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“Bite-Size Bits of Local, National, and Global History”
“Bite-Size Bits of Local, National, and Global History”
Fort Worth in Tarrant County, Texas — The American South (West South Central)
 

Douglass and McGar Parks

 
 
Douglass and McGar Parks Texas Historical Marker image. Click for full size.
By QuesterMark, July 22, 2017
1. Douglass and McGar Parks Texas Historical Marker
Inscription. From the late 1800's, through the 1920's, during a time of Jim Crow segregation, Douglass and McGar Parks served as recreational grounds for African Americans in Fort Worth. In 1895 Thomas Mason, an African-American entrepreneur, with J.D. Johnson and A. Sumlin, purchased land in the Trinity River Bottoms. The property soon became known as Douglass Park (about 300 yards south), named for abolitionist Frederick Douglass. That same year, the park hosted a Juneteenth Celebration; this became an annual event that thousands attended. The city commissioned a special officer to patrol Douglass Park. Many noted black churches used the property, as did the Prince Hall Masons, who built a lodge on it. In 1918, Fort Worth's Park Board purchased Douglass Park; despite an attempt to revitalize the park, it fell into disrepair and in 1925, the Texas Electric Service Company purchased the property and oficially closed it.

Douglass Park led directly to the creation of another African-American park. Crowds who gathered at Douglass Park to watch Negro baseball teams play became so large that the games moved to the Texas & Pacific Ballpark, which sat on a railroad right of way across) North Main Street. The ballpark was upgraded between 1907 and 1909 and changed names to McGar Park (McGar's Field), after businessman Hiram McGar. Both black and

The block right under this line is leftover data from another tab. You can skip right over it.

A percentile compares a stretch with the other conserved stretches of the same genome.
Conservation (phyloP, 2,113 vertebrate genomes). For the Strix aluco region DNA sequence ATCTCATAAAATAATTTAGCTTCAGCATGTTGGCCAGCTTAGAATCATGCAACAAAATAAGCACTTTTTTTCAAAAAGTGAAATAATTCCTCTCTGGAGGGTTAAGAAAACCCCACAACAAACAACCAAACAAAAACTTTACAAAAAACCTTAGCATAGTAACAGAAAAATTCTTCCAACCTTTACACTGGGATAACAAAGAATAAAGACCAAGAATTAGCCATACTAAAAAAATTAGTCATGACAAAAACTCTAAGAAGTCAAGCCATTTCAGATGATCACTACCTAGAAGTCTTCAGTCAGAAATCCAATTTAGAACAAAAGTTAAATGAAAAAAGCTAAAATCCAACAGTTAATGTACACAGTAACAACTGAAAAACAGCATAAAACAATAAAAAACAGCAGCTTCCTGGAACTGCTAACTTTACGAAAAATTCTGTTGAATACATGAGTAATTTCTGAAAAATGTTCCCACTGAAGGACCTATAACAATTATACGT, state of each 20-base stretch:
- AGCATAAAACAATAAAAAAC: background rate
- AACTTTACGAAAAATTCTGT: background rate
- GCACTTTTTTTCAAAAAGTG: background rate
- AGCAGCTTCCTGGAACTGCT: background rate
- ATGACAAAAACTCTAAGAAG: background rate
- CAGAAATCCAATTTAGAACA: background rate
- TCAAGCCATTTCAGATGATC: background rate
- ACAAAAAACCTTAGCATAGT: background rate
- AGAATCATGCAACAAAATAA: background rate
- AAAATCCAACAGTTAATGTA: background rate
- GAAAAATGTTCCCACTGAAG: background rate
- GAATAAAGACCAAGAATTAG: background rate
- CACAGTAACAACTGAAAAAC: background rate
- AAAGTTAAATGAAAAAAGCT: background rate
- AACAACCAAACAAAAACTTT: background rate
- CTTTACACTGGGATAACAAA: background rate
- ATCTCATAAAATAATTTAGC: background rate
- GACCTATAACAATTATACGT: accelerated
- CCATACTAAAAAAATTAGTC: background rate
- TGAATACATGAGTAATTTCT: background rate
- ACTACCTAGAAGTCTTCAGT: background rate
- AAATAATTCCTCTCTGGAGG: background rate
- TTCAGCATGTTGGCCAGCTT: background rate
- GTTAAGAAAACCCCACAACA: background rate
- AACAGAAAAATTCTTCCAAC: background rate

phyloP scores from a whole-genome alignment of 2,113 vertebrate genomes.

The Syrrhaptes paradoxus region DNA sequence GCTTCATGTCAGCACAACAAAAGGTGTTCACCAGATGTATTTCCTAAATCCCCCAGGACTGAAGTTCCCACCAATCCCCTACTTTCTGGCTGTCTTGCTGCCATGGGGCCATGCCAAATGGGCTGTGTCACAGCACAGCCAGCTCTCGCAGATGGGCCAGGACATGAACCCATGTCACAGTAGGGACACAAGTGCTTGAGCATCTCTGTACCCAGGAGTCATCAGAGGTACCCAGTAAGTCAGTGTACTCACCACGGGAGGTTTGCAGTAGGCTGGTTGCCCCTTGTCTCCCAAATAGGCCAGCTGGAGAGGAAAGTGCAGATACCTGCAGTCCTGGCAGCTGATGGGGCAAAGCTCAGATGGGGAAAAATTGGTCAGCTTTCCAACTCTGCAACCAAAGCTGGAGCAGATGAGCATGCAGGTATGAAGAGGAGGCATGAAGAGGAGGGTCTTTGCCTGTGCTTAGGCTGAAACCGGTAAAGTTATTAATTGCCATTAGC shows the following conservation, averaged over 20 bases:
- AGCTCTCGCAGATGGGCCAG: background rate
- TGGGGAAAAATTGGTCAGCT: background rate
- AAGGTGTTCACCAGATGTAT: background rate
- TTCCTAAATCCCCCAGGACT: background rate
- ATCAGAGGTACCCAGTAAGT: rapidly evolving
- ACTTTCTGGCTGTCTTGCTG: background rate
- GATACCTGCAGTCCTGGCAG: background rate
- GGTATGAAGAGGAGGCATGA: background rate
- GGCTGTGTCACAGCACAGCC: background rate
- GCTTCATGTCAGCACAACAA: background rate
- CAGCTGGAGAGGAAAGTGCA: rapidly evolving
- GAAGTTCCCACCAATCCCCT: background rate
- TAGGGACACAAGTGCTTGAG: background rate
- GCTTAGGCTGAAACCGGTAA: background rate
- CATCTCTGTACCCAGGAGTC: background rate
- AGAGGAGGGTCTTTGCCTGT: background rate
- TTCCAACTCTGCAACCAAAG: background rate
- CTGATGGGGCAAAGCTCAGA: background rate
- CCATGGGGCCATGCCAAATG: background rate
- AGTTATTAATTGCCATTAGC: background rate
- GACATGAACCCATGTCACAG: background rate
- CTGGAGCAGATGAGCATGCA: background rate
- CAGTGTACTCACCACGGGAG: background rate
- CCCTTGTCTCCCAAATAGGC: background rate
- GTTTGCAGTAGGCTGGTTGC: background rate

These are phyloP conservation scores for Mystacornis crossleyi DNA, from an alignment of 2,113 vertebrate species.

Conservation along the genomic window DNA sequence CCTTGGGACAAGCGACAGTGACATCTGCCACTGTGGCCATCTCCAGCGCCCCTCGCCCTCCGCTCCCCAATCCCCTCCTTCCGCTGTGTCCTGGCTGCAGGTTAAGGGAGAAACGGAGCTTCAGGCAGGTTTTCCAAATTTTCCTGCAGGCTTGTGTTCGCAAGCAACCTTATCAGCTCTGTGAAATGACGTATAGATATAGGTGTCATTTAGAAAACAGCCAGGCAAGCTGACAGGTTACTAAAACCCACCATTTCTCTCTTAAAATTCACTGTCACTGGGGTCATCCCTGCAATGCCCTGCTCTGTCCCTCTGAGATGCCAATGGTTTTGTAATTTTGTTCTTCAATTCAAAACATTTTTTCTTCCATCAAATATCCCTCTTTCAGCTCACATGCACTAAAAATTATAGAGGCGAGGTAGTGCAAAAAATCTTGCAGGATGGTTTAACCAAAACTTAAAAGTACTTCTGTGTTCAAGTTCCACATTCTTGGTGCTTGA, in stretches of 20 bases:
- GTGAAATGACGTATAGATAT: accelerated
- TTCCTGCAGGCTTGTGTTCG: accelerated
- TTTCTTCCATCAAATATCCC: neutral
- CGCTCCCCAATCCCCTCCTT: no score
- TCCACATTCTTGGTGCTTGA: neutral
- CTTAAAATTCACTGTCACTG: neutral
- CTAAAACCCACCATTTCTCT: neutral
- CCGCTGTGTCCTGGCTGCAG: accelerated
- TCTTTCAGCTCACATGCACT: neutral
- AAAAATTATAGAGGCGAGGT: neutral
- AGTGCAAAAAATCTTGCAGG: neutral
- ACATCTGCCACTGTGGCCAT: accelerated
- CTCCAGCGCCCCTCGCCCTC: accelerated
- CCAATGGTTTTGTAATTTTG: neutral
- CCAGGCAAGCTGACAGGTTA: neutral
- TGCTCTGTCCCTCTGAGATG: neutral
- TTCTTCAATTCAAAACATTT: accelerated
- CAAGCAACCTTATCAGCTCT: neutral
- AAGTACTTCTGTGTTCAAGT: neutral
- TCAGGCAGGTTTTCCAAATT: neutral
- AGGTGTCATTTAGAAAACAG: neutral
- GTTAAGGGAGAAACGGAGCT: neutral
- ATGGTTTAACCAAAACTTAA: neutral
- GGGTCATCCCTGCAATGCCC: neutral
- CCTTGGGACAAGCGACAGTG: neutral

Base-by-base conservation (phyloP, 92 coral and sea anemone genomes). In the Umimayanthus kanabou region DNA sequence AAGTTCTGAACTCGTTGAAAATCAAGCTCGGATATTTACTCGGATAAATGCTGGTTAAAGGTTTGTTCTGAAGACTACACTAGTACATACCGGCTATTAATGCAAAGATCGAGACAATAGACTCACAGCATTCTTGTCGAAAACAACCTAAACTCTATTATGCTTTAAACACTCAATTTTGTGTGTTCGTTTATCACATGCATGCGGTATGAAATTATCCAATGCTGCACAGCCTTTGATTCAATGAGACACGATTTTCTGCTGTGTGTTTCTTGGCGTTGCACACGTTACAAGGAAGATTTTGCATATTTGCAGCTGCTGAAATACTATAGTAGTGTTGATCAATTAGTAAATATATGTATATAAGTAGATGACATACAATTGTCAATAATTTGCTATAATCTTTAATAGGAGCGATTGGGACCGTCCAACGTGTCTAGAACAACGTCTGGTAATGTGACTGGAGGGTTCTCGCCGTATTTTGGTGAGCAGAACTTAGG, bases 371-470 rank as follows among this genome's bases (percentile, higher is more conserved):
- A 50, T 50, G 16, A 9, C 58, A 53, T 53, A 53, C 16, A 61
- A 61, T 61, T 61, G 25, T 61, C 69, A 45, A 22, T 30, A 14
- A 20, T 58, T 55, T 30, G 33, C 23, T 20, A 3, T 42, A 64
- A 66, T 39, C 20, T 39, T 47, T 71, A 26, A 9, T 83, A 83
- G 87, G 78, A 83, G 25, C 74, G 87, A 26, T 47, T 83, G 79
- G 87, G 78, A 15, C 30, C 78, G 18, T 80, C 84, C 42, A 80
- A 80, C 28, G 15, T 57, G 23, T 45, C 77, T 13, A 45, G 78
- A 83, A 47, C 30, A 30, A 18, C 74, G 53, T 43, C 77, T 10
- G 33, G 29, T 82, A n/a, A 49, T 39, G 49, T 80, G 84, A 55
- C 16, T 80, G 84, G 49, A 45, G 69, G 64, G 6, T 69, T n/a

Douglass and McGar Parks Marker at LaGrave Field image. Click for full size.
By QuesterMark, July 22, 2017
2. Douglass and McGar Parks Marker at LaGrave Field
white fans came to watch McGar's Wonders (later the Black Panthers) play. Industrial development, the 1922 flood and other factors led up to the demise of the Park during the 1920's. Today, no remnant remains of the Parks, though they continue to be remembered as vital community institutions for Fort Worth African American Americans in the early 20th Century.
Marker is Property of the State of Texas

 
Erected 2009 by Texas Historical Commission. (Marker Number 15744.)
 
Location. 32° 46.156′ N, 97° 20.291′ W. Marker is in Fort Worth, Texas, in Tarrant County. Marker is at the intersection of Calhoun Street and NE 7th Street, on the right when traveling north on Calhoun Street. Touch for map. This marker stands next to the flagpole, outside of the stadium at La Grave Field, now closed. One cannot access the marker directly. It must been seen from outside of the fence. Marker is at or near this postal address: 301 NE 6th Street, Fort Worth TX 76164, United States of America.
 
Other nearby markers. At least 8 other markers are within walking distance of this marker. Founding Fort Worth (approx. mile away); First School (approx. 0.8 miles away); Tarrant County Criminal Courts Building (approx. 0.8 miles away); Site of the First Masonic Hall in Fort Worth (approx. 0.8 miles away); The Site of Camp Worth (approx. 0.8 miles away); Fort Worth (approx. 0.8 miles away); Leonard Brothers Department Store (approx. 0.9 miles away); 1784 Tarrant County 1815 (approx. 0.9 miles away). Touch for a list and map of all markers in Fort Worth.
 
Categories. African AmericansSports
 
 
Credits. This page was last revised on August 15, 2017. This page originally submitted on August 14, 2017, by QuesterMark of Fort Worth, Texas. This page has been viewed 76 times since then. Photos:   1, 2. submitted on August 14, 2017, by QuesterMark of Fort Worth, Texas. • Bernard Fisher was the editor who published this page.
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